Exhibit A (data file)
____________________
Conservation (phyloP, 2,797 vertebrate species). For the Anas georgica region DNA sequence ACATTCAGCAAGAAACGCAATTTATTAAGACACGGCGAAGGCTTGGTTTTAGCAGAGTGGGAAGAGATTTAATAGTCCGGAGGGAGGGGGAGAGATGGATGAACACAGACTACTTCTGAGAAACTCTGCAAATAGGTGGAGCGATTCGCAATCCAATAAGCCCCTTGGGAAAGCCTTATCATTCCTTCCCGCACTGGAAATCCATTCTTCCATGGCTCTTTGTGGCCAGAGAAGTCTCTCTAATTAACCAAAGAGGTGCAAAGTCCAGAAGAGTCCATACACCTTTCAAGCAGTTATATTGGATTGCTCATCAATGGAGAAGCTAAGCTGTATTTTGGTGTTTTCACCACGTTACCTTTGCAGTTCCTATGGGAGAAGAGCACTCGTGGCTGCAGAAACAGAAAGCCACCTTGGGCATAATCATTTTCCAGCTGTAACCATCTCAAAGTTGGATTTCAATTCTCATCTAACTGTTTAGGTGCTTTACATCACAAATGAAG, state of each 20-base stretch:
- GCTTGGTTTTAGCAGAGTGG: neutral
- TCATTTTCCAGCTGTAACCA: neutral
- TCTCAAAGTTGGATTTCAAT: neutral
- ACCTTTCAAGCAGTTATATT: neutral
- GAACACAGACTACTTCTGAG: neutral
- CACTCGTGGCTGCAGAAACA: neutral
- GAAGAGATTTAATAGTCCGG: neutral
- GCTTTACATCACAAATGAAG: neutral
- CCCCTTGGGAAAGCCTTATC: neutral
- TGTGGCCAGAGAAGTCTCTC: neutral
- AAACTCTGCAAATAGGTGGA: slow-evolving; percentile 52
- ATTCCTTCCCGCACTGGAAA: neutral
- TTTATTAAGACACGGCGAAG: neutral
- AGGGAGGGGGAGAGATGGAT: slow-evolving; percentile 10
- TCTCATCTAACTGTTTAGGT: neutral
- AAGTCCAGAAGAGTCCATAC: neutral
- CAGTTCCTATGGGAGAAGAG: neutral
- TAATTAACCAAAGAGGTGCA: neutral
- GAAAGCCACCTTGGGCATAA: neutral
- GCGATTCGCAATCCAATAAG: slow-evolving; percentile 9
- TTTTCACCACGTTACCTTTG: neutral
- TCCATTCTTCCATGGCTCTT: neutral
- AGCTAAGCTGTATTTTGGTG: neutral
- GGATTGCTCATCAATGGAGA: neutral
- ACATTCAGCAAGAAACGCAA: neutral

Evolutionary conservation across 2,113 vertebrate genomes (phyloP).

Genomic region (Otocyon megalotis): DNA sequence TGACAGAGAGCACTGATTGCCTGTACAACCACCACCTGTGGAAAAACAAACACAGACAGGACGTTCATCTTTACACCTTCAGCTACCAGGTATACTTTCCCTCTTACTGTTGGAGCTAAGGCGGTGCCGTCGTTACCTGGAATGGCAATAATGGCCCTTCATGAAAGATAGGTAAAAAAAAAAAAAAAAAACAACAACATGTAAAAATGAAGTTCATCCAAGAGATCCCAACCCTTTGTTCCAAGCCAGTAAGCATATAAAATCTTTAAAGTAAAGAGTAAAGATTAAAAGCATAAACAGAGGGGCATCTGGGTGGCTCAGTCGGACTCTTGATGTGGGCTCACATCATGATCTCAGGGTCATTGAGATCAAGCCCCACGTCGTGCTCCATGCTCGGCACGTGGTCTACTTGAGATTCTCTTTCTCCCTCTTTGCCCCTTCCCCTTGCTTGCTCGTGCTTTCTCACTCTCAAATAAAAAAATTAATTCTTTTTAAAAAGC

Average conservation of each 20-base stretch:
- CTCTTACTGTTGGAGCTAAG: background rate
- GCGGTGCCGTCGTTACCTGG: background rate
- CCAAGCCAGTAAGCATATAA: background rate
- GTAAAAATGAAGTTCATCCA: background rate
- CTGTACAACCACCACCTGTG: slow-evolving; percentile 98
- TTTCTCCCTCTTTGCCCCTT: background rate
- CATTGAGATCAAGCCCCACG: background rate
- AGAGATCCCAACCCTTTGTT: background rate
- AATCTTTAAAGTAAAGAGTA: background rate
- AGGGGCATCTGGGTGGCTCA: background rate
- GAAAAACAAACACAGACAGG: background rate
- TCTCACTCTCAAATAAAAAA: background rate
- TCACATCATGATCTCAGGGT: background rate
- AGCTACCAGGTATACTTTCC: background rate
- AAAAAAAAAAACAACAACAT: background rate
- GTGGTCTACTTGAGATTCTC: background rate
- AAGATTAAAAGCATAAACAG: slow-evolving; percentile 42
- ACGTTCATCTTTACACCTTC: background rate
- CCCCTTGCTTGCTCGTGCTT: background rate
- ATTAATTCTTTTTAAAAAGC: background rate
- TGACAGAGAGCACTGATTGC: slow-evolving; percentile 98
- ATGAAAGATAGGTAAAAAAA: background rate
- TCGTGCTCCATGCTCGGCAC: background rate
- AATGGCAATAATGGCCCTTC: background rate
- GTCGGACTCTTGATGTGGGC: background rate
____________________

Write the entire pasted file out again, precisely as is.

Conservation (phyloP, 2,797 vertebrate species). For the Anas georgica region DNA sequence ACATTCAGCAAGAAACGCAATTTATTAAGACACGGCGAAGGCTTGGTTTTAGCAGAGTGGGAAGAGATTTAATAGTCCGGAGGGAGGGGGAGAGATGGATGAACACAGACTACTTCTGAGAAACTCTGCAAATAGGTGGAGCGATTCGCAATCCAATAAGCCCCTTGGGAAAGCCTTATCATTCCTTCCCGCACTGGAAATCCATTCTTCCATGGCTCTTTGTGGCCAGAGAAGTCTCTCTAATTAACCAAAGAGGTGCAAAGTCCAGAAGAGTCCATACACCTTTCAAGCAGTTATATTGGATTGCTCATCAATGGAGAAGCTAAGCTGTATTTTGGTGTTTTCACCACGTTACCTTTGCAGTTCCTATGGGAGAAGAGCACTCGTGGCTGCAGAAACAGAAAGCCACCTTGGGCATAATCATTTTCCAGCTGTAACCATCTCAAAGTTGGATTTCAATTCTCATCTAACTGTTTAGGTGCTTTACATCACAAATGAAG, state of each 20-base stretch:
- GCTTGGTTTTAGCAGAGTGG: neutral
- TCATTTTCCAGCTGTAACCA: neutral
- TCTCAAAGTTGGATTTCAAT: neutral
- ACCTTTCAAGCAGTTATATT: neutral
- GAACACAGACTACTTCTGAG: neutral
- CACTCGTGGCTGCAGAAACA: neutral
- GAAGAGATTTAATAGTCCGG: neutral
- GCTTTACATCACAAATGAAG: neutral
- CCCCTTGGGAAAGCCTTATC: neutral
- TGTGGCCAGAGAAGTCTCTC: neutral
- AAACTCTGCAAATAGGTGGA: slow-evolving; percentile 52
- ATTCCTTCCCGCACTGGAAA: neutral
- TTTATTAAGACACGGCGAAG: neutral
- AGGGAGGGGGAGAGATGGAT: slow-evolving; percentile 10
- TCTCATCTAACTGTTTAGGT: neutral
- AAGTCCAGAAGAGTCCATAC: neutral
- CAGTTCCTATGGGAGAAGAG: neutral
- TAATTAACCAAAGAGGTGCA: neutral
- GAAAGCCACCTTGGGCATAA: neutral
- GCGATTCGCAATCCAATAAG: slow-evolving; percentile 9
- TTTTCACCACGTTACCTTTG: neutral
- TCCATTCTTCCATGGCTCTT: neutral
- AGCTAAGCTGTATTTTGGTG: neutral
- GGATTGCTCATCAATGGAGA: neutral
- ACATTCAGCAAGAAACGCAA: neutral

Evolutionary conservation across 2,113 vertebrate genomes (phyloP).

Genomic region (Otocyon megalotis): DNA sequence TGACAGAGAGCACTGATTGCCTGTACAACCACCACCTGTGGAAAAACAAACACAGACAGGACGTTCATCTTTACACCTTCAGCTACCAGGTATACTTTCCCTCTTACTGTTGGAGCTAAGGCGGTGCCGTCGTTACCTGGAATGGCAATAATGGCCCTTCATGAAAGATAGGTAAAAAAAAAAAAAAAAAACAACAACATGTAAAAATGAAGTTCATCCAAGAGATCCCAACCCTTTGTTCCAAGCCAGTAAGCATATAAAATCTTTAAAGTAAAGAGTAAAGATTAAAAGCATAAACAGAGGGGCATCTGGGTGGCTCAGTCGGACTCTTGATGTGGGCTCACATCATGATCTCAGGGTCATTGAGATCAAGCCCCACGTCGTGCTCCATGCTCGGCACGTGGTCTACTTGAGATTCTCTTTCTCCCTCTTTGCCCCTTCCCCTTGCTTGCTCGTGCTTTCTCACTCTCAAATAAAAAAATTAATTCTTTTTAAAAAGC

Average conservation of each 20-base stretch:
- CTCTTACTGTTGGAGCTAAG: background rate
- GCGGTGCCGTCGTTACCTGG: background rate
- CCAAGCCAGTAAGCATATAA: background rate
- GTAAAAATGAAGTTCATCCA: background rate
- CTGTACAACCACCACCTGTG: slow-evolving; percentile 98
- TTTCTCCCTCTTTGCCCCTT: background rate
- CATTGAGATCAAGCCCCACG: background rate
- AGAGATCCCAACCCTTTGTT: background rate
- AATCTTTAAAGTAAAGAGTA: background rate
- AGGGGCATCTGGGTGGCTCA: background rate
- GAAAAACAAACACAGACAGG: background rate
- TCTCACTCTCAAATAAAAAA: background rate
- TCACATCATGATCTCAGGGT: background rate
- AGCTACCAGGTATACTTTCC: background rate
- AAAAAAAAAAACAACAACAT: background rate
- GTGGTCTACTTGAGATTCTC: background rate
- AAGATTAAAAGCATAAACAG: slow-evolving; percentile 42
- ACGTTCATCTTTACACCTTC: background rate
- CCCCTTGCTTGCTCGTGCTT: background rate
- ATTAATTCTTTTTAAAAAGC: background rate
- TGACAGAGAGCACTGATTGC: slow-evolving; percentile 98
- ATGAAAGATAGGTAAAAAAA: background rate
- TCGTGCTCCATGCTCGGCAC: background rate
- AATGGCAATAATGGCCCTTC: background rate
- GTCGGACTCTTGATGTGGGC: background rate